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Gaelynn Lea returns with new album
Ready or not, the holiday season is coming for you — right down Superior Street, in fact. Regardless (probably) of rain-snow-sleet-or-hail, the local marching bands will play, batons will be tossed and floats will all float on during the annual Christmas City of the North Parade, which starts at 6:20 p.m. Friday in downtown Duluth. As long as we're already whistling the city's holiday anthem "Christmas City," made popular by Merv Griffin, here are 10 arty and entertaining ways to lean into this holiday season. YOU WANT FROZEN NOSTRILS
Virgil Wander was born in a small, independent movie theater in Florida. Leif and Robin Enger had popped into the spot on Main Street — it might have been called the Tropic — for a screening of "White Men Can't Jump." "It was a down-in-the-heels, slumped shoulder theater," Leif Enger recalled. It smelled moldy; there was police tape around bad flooring. Before the movie started, the owner introduced himself to the small audience, told the story of the venue, and explained that profits went to replacing the seats, four at a time.
A Top 40-dominating band known for horns and earnest vocals, returns to Duluth for a concert in mid-May. Chicago, which emerged in the late 1960s but really hit its flow in the '70s and '80s, plays at 7:30 p.m. May 15 at Amsoil Arena. Tickets start at $40.50 and go on sale at noon Nov. 16 at Jadepresents.com, Ticketmaster outlets including the DECC box office and ticketmaster.com. Some of the band's biggest hits include: "If You Leave Me Now," "Hard to Say I'm Sorry," "You're the Inspiration" and "25 or 6 to 4."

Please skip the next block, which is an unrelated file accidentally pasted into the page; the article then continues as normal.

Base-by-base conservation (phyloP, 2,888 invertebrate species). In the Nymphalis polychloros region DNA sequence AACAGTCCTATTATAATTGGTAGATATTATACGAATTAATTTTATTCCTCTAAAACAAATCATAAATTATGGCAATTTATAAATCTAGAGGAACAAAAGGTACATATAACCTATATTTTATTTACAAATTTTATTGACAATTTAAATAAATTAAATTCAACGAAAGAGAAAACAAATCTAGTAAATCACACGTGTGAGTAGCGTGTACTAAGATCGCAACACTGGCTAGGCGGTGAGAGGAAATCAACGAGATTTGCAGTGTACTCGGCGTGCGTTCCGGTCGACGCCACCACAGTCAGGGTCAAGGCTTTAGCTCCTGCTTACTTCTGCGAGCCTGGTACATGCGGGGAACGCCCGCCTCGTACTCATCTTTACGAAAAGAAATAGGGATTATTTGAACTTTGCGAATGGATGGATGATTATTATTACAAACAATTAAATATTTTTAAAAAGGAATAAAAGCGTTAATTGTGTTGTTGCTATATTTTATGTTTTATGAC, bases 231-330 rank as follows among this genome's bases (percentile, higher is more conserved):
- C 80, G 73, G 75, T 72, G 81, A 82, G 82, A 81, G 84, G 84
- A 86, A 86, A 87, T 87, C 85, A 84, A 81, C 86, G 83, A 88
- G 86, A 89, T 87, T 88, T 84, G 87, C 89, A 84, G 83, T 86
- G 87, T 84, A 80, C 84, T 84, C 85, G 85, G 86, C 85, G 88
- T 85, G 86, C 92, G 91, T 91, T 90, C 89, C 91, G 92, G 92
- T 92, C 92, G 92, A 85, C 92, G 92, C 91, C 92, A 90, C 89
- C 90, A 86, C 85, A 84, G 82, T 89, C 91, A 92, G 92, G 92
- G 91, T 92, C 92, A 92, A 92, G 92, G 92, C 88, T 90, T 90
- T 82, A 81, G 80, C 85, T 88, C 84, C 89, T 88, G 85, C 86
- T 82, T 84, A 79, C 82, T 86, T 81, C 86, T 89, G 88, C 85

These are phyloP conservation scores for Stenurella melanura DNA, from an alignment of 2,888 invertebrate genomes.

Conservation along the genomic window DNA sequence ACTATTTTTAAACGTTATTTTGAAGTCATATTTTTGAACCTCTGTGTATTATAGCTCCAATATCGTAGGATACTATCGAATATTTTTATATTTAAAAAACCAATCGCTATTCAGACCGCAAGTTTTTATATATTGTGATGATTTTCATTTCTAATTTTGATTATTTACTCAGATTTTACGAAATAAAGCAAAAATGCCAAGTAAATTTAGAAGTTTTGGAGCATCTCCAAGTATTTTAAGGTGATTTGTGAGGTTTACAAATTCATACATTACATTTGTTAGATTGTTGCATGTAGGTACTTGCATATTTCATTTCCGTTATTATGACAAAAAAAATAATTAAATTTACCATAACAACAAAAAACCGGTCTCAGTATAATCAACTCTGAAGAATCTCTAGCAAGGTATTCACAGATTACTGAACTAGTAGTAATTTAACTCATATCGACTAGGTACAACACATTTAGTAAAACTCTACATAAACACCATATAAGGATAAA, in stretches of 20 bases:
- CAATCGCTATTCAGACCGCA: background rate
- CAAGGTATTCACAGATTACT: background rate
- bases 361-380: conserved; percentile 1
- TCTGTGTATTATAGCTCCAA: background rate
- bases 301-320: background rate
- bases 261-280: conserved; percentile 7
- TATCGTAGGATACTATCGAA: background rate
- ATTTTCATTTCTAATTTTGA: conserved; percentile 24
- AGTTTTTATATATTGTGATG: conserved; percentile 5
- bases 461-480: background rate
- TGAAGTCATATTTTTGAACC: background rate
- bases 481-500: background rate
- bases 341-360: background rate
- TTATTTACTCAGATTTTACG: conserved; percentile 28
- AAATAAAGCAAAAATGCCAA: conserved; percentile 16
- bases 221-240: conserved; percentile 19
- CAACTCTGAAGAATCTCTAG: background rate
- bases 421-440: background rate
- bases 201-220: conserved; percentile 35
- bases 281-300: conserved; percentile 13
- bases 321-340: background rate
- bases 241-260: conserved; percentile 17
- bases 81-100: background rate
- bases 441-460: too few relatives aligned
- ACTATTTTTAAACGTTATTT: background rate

Dierks Bentley, who played the summer of 2014's largest concert at Bayfront Festival Park, returns to Duluth for winter show at Amsoil Arena, according to his tour schedule. Bentley plays at 7 p.m. March 8 at the Duluth Entertainment Convention Center. The "Burning Man Tour" includes the return of Jon Pardi, his '90s cover band Hot Country Knights and Tenille Townes, according to Taste of Country. Ticket info is TBA, but Bentley's website has a sign-up for notifications.
All Souls Night Meet Maximus, one of puppet artist Mary Plaster's grandest creations. The taller-than-tall, loomingest of all puppets is a skeleton marionette that will be a focal point at Duluth's All Souls Night on Saturday at the Depot. The 10th annual event celebrates the dead, considers the present and hopes for the future. It will include a public altar, art, music, dance and poetry. Dress for a funeral or as a skeleton. Per usual, there will be a burning of rotten ideas. Take the past year's negatives, toss it into a fire, feel lighter.
For the most part, Saturday's All Souls Night event at the Depot will be what has drawn hundreds of attendees to the event for the past decade: the one-square block procession with a soundtrack by a Twin Cities brass band, the burning of bad ideas, and the larger-than-life puppets that organizer Mary Plaster keeps in her company. While the event was originally inspired by Dia de los Muertos — Plaster spent four years living in Mexico — this year, she said she is hoping attendees will research their own heritage.
We wanted to try an otherwise financially inaccessible restaurant. We wanted one of our favorite spots to kill a simple soup, simple sandwich combo. We wanted seafood with a view.
With that, it's cider season. Valerie and Jake Scott of Duluth Cider announced via Facebook that their cidery will have its grand opening on Nov. 14 at its taproom at 2308 W. Superior St. "It's been a long time coming and a lot of hard work," Jake Scott says in the quick-hit video that includes footage of the couple's more than 3-year route to opening day.
Duluthian Leif Enger's new novel gets a big nod in this weekend's New York Times Book Review — and reviewer Nickolas Butler calls the title character "one of the most engaging protagonists I've encountered in years."